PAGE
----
A year ago Lynx coach and General Manager Cheryl Reeve’s WNBA offseason was her busiest in nearly a decade.
Faced with losing Lindsay Whalen, Rebekkah Brunson and Maya Moore, Reeve traded little-used Alexis Jones to Los Angeles for Odyssey Sims, who became an all-star. She traded one of three second-round picks in the draft to Connecticut for Lexie Brown, who became a regular rotation player. She drafted Napheesa Collier with the sixth overall pick, and she became rookie of the year. Then Reeve took Jessica Shepard, who looked like the steal of the second round before a knee injury ended her season.
Reeve also signed free agent forward Karima Christmas-Kelly, whose season was also cut short by a knee injury, and signed restricted free agent Damiris Dantas, a former Lynx center, to an offer sheet Atlanta didn’t match.
WNBA free agency begins today. And while Reeve didn’t promise pyrotechnics on the order of 2019, she didn’t rule it out, either.
“We’re well-positioned from a cap standpoint to be aggressive,” she said. “What we’re weighing right now is how aggressive to be. We want to balance both being aggressive and retooling the roster as well as have an eye for the future.”
The new collective bargaining agreement (CBA), just signed, has thrown both a monkey wrench and some extra cash into the equation.
Salary caps have grown from $996,100 to $1.3 million. And there are two new levels of maximum contracts. The much-publicized $500,000 max can only be given by a team to one current player. And that includes $200,000 that counts against the cap, with the rest coming from a cut of leaguewide and team marketing deals. A lower max of $185,000 has similar parameters.
Reeve won basketball executive of the year after remaking her roster, going 18-16 and making the playoffs for a ninth straight season.
Four starters from that team — center Sylvia Fowles, Collier, Sims and Dantas — are under contract. Also signed for 2020 are top reserves Christmas-Kelly and Shepard, who may not be ready by the May 15 opener but will play this season, and Brown. Backup center Temi Fagbenle and Cecilia Zandalasini — an Italian sharpshooter who played for her national team last summer — have been given qualifying offers and will be on the roster.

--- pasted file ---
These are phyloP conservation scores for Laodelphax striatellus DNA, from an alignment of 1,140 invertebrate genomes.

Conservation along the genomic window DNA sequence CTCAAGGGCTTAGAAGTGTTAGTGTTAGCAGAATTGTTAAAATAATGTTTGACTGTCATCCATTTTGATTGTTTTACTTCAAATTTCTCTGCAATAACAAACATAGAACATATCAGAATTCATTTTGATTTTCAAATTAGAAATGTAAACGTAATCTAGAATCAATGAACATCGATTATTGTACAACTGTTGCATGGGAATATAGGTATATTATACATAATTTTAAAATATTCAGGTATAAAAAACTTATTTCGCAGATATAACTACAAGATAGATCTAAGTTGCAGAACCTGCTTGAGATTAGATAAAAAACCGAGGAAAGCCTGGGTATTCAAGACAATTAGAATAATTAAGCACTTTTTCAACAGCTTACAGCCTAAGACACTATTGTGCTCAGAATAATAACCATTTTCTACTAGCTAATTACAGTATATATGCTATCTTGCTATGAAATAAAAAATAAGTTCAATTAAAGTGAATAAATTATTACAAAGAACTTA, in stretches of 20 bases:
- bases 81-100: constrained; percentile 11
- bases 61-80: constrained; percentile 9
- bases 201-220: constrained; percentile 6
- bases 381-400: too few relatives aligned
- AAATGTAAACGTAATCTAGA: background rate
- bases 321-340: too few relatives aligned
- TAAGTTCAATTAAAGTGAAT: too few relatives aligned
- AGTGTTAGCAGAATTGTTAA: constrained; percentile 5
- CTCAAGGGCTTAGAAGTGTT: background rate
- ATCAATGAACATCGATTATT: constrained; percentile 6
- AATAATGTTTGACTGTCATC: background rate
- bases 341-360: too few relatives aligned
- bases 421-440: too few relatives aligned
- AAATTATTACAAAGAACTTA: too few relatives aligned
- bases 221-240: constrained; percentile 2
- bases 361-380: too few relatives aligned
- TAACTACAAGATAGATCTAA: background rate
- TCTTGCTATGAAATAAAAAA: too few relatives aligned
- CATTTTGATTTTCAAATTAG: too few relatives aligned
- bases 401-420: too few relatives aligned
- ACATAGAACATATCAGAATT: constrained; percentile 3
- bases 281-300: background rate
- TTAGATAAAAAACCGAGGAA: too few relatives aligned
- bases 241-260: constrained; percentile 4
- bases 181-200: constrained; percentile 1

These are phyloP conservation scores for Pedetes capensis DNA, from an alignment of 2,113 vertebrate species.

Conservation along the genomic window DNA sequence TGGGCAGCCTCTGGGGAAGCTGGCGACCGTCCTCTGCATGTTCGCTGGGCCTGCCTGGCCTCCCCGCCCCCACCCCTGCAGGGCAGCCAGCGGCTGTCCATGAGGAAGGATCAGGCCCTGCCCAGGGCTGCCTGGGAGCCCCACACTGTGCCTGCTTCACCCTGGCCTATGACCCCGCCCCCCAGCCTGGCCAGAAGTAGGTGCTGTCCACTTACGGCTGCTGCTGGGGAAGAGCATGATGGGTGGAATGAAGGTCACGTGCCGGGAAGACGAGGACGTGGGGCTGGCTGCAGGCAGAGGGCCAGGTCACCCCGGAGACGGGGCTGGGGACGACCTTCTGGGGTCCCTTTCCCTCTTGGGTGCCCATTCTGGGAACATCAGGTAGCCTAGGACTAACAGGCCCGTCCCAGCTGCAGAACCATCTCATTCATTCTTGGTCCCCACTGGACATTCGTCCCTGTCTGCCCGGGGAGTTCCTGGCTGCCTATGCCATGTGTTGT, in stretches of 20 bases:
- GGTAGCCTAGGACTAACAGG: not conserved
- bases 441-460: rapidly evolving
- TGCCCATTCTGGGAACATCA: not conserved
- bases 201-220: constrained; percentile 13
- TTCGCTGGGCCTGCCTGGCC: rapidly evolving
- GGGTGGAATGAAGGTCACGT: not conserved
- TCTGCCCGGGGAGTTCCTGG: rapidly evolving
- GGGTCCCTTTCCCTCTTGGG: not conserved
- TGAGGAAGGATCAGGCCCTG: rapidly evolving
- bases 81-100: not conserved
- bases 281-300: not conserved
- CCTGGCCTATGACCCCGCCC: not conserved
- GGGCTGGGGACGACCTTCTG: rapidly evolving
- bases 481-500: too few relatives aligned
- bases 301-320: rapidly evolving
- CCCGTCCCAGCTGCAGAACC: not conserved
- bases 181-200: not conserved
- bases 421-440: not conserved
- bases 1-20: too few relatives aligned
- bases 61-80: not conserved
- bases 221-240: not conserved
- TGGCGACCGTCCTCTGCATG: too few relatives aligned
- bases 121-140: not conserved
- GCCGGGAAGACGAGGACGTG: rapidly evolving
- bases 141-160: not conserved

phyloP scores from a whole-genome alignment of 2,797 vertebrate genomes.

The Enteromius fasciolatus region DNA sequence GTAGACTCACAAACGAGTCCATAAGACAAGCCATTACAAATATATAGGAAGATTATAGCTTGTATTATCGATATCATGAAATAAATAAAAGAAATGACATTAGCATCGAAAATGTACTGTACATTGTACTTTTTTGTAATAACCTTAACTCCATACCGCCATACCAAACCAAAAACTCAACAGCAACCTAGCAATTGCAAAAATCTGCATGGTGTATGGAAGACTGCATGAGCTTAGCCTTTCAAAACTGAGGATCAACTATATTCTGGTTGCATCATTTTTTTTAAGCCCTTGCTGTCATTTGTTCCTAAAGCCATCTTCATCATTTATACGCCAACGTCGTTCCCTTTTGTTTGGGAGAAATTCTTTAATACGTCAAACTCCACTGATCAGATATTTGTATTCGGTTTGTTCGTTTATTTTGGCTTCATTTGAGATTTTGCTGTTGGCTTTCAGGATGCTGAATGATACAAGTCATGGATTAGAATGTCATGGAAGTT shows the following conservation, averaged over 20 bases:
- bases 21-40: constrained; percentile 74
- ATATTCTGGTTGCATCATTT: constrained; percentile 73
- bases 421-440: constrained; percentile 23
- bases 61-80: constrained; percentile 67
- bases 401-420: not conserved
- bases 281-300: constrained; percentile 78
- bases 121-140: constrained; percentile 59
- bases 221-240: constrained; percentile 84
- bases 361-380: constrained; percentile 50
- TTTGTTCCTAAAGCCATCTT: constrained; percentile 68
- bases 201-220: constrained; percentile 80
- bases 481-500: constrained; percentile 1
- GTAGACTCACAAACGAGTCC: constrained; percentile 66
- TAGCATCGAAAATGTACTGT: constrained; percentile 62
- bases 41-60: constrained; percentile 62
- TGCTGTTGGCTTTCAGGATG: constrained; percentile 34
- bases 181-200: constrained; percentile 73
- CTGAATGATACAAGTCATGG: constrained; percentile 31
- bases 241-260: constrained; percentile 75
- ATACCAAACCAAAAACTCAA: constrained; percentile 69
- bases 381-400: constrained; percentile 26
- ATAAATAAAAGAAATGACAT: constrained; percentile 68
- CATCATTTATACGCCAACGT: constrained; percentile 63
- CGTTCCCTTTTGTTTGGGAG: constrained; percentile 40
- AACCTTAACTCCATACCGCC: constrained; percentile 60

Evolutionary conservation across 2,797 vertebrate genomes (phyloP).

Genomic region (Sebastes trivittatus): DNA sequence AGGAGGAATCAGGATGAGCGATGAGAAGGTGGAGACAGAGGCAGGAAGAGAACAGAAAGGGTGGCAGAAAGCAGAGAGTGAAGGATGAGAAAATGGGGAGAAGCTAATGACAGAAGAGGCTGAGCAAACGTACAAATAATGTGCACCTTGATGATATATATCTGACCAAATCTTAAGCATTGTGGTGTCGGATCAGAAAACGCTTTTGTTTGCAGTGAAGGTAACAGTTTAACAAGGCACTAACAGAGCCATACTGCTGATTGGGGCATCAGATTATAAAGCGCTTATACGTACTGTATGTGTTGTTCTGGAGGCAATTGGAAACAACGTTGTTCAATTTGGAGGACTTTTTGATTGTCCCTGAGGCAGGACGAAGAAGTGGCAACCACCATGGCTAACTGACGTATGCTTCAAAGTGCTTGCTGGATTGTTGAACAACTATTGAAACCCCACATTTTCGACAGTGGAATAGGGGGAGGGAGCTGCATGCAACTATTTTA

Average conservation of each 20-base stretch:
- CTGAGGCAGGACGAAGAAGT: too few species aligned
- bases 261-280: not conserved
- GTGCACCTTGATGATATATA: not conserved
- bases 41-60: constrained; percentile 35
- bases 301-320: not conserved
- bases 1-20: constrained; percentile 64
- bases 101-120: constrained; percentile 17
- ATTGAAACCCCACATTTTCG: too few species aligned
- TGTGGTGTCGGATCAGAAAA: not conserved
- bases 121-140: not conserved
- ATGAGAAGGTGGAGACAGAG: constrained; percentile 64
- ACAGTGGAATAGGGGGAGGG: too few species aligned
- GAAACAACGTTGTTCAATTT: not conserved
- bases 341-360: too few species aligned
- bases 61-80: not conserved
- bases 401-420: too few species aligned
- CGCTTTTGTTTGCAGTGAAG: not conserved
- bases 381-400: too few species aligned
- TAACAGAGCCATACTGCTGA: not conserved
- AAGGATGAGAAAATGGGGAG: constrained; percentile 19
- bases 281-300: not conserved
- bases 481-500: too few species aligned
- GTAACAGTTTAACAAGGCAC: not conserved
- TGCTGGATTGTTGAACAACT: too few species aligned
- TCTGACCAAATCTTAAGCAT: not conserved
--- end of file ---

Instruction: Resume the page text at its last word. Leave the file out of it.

Longtime Lynx star Seimone Augustus is a free agent. Reeve would like her back as both a mentor and a player. Danielle Robinson is also a free agent, with her return uncertain.
Moore won’t be back as well, announcing last week she is taking another season off to continue her work on criminal justice reform.
The Lynx have so much cap room because Collier and Shepard are on rookie deals while Fagbenle and Zandalasini eventually will sign affordable contracts. That plus the growing cap gives Reeve both room and pause. If her young players improve the way she expects, they eventually will earn bigger contracts. She doesn’t want to overspend now and be caught in a bind later.
“Everybody in the league has the same decision to make,” Reeve said. “We think we’re well-positioned. We have the opportunity, the flexibility to be a player in free agency. That’s about as good a place as you can be.”
So where to look?
To take a step up in the standings, an upgrade likely is needed at point guard.
When it comes to restricted or unrestricted free agents, there are a lot of guards out there. Chicago’s backcourt of Allie Quigley and Courtney Vandersloot, for example. L.A.’s Chelsea Gray, Washington’s Kristi Toliver, Dallas’ Skylar Diggins-Smith. Even Sue Bird of Seattle.
Many of them likely will stay with their current teams. Still, one might be available. One free agent forward who would help is Phoenix’s DeWanna Bonner.
It all starts today. But, Reeve said, things might not heat up right away.
“It will be an interesting process,” Reeve said.